Is it possible to name variables in a Java-like manner in PHP, such as by removing the need for a $ sign each time? If so, how can I enable the setting which does this?

  • 6
    Can you explain why you'd want to do this?
    – ceejayoz
    Apr 6 '09 at 21:16
  • 2
    It may look weird at first, but it's actually quite a useful feature.
    – troelskn
    Apr 6 '09 at 21:26
  • 4
    The $-sign is usefull in a way that you can see what is a var, and what is not in a split second.
    – Pim Jager
    Apr 6 '09 at 23:07
  • 1
    Y'know what $ sigils do for you: you never have to care, or even think, about the possibility that your variable name might conflict with a syntactic token.
    – chaos
    Apr 10 '09 at 4:20
  • 4
    Nothing I hate more than a language misfeature that people justify because "oh, it's okay because any good IDE will make that a non-issue". People do that with PHP's pathetic failure to catch simple variable name typos until runtime, and it's unacceptable.
    – chaos
    Apr 10 '09 at 17:46

Sorry, it's not possible. The closest you'll get are constants:

define('CONS', 5);
echo CONS;
  • 6
    He clearly said "variables", which isn't "close" to constants in any real sense at all.
    – Rob
    Jul 19 '09 at 1:18
  • 6
    It is quite the opposite in fact.
    – akway
    Jul 22 '09 at 7:17
  • Maybe in PHP; that's why Tcl is better, because its constants can vary. :)
    – abarnert
    Aug 12 '14 at 6:59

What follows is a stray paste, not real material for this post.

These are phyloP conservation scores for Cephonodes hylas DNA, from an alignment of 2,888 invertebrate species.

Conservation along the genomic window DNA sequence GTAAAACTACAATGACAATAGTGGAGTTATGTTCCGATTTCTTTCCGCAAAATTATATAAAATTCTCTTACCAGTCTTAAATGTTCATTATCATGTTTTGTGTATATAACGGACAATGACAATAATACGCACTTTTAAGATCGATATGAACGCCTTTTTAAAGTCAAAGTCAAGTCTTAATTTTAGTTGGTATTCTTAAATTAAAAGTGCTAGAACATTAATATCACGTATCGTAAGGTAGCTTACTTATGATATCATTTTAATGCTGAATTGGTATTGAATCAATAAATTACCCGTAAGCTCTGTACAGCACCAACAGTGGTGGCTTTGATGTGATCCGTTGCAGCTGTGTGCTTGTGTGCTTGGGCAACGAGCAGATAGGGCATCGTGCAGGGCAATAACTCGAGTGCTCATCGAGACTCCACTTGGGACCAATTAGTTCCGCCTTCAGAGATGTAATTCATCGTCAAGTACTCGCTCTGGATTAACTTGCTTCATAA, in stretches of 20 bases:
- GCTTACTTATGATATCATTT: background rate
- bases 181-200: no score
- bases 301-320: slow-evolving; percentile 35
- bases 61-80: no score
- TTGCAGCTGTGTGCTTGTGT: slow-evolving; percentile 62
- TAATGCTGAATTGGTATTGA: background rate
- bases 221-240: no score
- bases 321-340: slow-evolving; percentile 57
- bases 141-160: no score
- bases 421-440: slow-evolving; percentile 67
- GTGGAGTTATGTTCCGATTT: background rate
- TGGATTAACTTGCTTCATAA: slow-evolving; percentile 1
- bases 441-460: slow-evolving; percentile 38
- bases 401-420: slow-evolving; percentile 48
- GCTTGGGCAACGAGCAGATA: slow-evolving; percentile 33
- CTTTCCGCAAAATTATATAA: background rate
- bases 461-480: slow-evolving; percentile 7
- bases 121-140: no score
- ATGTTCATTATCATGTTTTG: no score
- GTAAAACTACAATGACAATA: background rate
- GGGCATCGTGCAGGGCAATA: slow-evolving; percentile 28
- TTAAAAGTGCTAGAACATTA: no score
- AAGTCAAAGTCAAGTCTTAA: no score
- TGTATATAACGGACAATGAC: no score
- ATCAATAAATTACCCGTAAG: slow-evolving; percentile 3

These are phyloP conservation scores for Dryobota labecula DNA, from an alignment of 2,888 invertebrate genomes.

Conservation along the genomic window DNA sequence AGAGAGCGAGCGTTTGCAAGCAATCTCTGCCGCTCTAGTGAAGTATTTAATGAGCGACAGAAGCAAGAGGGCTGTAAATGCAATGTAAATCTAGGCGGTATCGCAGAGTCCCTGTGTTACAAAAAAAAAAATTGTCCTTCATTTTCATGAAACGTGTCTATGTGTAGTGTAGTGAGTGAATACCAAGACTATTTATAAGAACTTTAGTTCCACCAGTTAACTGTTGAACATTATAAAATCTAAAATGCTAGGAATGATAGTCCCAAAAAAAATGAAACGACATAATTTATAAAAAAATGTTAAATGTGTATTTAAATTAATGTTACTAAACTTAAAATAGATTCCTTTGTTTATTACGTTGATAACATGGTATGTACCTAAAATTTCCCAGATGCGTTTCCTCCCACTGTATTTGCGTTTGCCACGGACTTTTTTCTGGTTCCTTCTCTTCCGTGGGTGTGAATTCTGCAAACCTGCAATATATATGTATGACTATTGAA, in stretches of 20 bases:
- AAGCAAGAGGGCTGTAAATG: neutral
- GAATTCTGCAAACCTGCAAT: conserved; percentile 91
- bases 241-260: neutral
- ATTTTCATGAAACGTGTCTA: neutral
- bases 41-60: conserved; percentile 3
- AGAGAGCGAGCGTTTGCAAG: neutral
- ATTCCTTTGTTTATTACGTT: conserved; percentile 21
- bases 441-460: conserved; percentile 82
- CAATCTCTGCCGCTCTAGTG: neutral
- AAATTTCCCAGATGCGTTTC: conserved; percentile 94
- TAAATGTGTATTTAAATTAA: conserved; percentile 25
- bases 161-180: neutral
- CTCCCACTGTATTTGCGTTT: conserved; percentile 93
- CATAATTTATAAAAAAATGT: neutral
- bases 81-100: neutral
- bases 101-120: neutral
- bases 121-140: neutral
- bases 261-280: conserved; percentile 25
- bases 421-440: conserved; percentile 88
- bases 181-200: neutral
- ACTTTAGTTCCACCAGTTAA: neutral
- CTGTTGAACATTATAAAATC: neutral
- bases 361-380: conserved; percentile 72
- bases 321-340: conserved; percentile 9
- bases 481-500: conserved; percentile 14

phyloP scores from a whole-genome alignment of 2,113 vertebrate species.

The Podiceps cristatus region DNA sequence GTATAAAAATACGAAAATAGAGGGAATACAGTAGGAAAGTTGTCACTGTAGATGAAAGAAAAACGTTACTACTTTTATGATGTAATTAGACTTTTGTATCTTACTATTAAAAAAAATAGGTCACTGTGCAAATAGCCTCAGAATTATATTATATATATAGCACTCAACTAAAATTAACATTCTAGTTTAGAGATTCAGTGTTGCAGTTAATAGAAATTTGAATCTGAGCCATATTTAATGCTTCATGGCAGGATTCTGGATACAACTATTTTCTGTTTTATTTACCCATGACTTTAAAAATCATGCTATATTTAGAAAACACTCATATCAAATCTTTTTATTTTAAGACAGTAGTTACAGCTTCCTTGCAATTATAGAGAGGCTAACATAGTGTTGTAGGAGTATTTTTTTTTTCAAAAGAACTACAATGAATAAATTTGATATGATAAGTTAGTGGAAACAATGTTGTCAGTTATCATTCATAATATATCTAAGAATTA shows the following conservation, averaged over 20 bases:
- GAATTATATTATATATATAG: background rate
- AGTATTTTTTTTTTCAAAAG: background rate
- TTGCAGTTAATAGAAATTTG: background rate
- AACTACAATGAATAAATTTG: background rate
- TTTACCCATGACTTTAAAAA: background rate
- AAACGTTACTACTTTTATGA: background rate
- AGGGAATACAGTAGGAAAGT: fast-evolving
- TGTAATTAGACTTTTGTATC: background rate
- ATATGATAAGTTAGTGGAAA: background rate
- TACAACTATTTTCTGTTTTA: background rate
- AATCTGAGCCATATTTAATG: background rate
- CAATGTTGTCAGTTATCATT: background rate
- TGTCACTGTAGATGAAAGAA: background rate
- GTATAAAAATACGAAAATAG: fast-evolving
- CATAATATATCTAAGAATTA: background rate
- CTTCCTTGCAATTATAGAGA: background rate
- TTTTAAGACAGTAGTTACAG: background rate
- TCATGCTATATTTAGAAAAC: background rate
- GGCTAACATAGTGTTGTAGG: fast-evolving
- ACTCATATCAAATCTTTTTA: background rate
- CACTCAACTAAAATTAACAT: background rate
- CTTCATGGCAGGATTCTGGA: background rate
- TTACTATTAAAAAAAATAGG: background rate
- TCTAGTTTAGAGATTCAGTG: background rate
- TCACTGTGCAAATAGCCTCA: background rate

• @Rob you can use a constant array with one element - the variable chuckle
    – user719662
    Nov 4 '17 at 22:17

I trust the other answers in that this must be impossible.

While I personally hate PHP, everybody has some good characteristics. One reason the PHP $ is very nice has to do with variable interpolation:

$bob = "rabbit"
$joe = "dragon-$bob"  // ==> dragon-rabbit

That's pretty nice and short. In Ruby, since variables do not have to have any particular starting character, you have to type a bit more:

bob = "rabbit"
joe = "dragon-#{bob}"

And the same thing happens in Java (well, I left Java when you still had to use either StringBuffer or concatenate with " + bob + "... I'm sure that's gone by now).

So the dollar sign is annoying and ugly, but here's at least one advantage (there must be more).

At the same time, if you try to write really nice PHP code (in spite of what you see around), you will start to see your code as elegant, and those dollar signs will be symbolic for... money!

  • Good point. I think you still need to use + signs in Java, someone correct me if I'm wrong :)
    – Ali
    Jul 18 '09 at 18:17
  • Groovy has variable interpolation. ;)
    – Rob
    Jul 19 '09 at 1:20
  • I think you're right. Note that there are some configuration options that have nothing to do with this, but will help. One of the most used is the one that lets you use <?=$what?> instead of using echo everyplace. Check out the php.ini stuff... Jul 19 '09 at 1:21
  • @Rob: thanks for that, and for telling me it's called "variable interpolation." Also see this koders.com/java/… Jul 19 '09 at 1:26
  • I disagree. If you count it up, the ruby version is actually the same number of characters. It also could be written (in Ruby): joe = "dragon-" + bob which is even more clear. And besides, having to put #, {, and } 1% of the time is better than having to put $ 99% of the time.
    – akway
    Jul 22 '09 at 7:21

Nope. Variables in PHP must start with $.

The other approach is to use constants.

  • 3
    Constants aren't "another approach" to variables if you need to modify the contents of the variable.
    – Rob
    Jul 19 '09 at 1:18
  • @Rob you can use a constant array with one element - the variable chuckle
    – user719662
    Nov 4 '17 at 22:17

It's like asking Java to be non-strong-typed:

str = "some string";

Makes no sense whatsoever.

  • 5
    No it's not. Js and python work fine without any special signs. Just admit the truth.
    – shinzou
    Feb 6 '18 at 22:52

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